THE ESSENTIAL EIGHT *
1. China backs U.N. move to denounce North Korea over nuclear test – The Washington Post After a five-hour meeting between Kerry and Foreign Minister Wang Yi, the two diplomats appeared before reporters with tension written across their faces. Wang drummed his fingers on the side of his podium as a grim-faced Kerry excoriated the actions of North Korea and its erratic leader, Kim Jong-un. Kerry used unusually forceful language about the dangers posed by Pyongyang. Wang repeatedly mentioned the need for stability on the Korean Peninsula. While both agreed more sanctions are warranted, they said that the details would have to be resolved in talks at the United Nations Security Council in coming days.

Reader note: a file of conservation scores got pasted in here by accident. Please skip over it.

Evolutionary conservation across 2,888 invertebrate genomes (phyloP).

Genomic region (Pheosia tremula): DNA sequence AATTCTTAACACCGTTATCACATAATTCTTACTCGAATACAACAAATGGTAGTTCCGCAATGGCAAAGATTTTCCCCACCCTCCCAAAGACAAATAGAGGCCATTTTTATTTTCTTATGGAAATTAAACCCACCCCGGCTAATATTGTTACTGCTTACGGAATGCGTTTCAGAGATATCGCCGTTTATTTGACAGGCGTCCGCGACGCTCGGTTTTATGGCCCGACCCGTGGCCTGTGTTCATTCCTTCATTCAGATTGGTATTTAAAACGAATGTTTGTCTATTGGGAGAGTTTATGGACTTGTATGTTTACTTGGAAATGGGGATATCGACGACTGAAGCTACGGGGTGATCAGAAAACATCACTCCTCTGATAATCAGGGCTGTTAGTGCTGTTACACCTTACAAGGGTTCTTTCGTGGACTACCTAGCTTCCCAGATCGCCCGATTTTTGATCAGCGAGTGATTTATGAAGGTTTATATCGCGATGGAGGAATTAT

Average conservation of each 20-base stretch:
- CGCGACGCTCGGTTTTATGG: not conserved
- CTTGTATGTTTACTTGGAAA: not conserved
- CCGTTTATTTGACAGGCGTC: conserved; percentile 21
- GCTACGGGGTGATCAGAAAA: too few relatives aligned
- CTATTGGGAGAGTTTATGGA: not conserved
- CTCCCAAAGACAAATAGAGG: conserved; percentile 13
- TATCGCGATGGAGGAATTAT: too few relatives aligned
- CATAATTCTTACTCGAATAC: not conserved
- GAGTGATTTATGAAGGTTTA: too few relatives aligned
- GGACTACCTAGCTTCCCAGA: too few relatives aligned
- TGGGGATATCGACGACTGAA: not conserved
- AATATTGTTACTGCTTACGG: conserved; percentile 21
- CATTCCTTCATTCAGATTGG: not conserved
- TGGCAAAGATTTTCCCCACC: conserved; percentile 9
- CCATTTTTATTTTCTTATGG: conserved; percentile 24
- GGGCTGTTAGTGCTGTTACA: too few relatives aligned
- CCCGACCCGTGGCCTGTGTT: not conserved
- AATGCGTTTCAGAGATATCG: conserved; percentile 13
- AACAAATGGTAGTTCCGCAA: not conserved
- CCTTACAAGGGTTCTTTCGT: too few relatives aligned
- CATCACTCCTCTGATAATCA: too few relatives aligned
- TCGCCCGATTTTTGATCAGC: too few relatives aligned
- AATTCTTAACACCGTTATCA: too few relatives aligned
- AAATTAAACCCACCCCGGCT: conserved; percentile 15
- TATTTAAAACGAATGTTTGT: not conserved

Related: Press Availability With Chinese Foreign Minister Wang Yi Kerry sounds frustrated // But the issue that topped our agenda today and on which we’ve spent most of the time that kept you waiting is the issue of North Korea. So let me be clear: Kim Jong-un’s actions are reckless and they are dangerous. Whether or not he achieved the explosion of the hydrogen weapon is not what makes the difference. It’s that he is trying, that he wants to do that, and made the attempt against all of the international sanctions and resolutions that have been passed by the global community to prohibit that behavior. As a result, North Korea poses an overt threat – a declared threat – to the world and it has stated its intention to develop a thermonuclear weapon. In addition, it has made clear its intent to develop an international continental ballistic missile with the capacity to carry a nuclear warhead to other places in the world. This is a threat to any nation in the world, but particularly, we in the United States understand what his purpose is, and therefore, it is a threat that the United States must take extremely seriously. And the United States will do what is necessary to protect the people of our country and our friends and allies in the world. All nations, particularly those who seek a global leadership role or who have a global leadership role, share a fundamental responsibility to meet this challenge with a united front. We were united as a world in making it clear to the nation of Iran that it should not develop a nuclear weapon, and indeed, we all joined together and worked cooperatively in the effort to make certain that we could get to the table and have negotiations. With all due respect, more significant and impactful sanctions were put in place against Iran, which did not have a nuclear weapon, than against North Korea, which does. // Wang twice referred to ” building a new model of major country relationship” …Beijing just won’t stop flogging that dead horse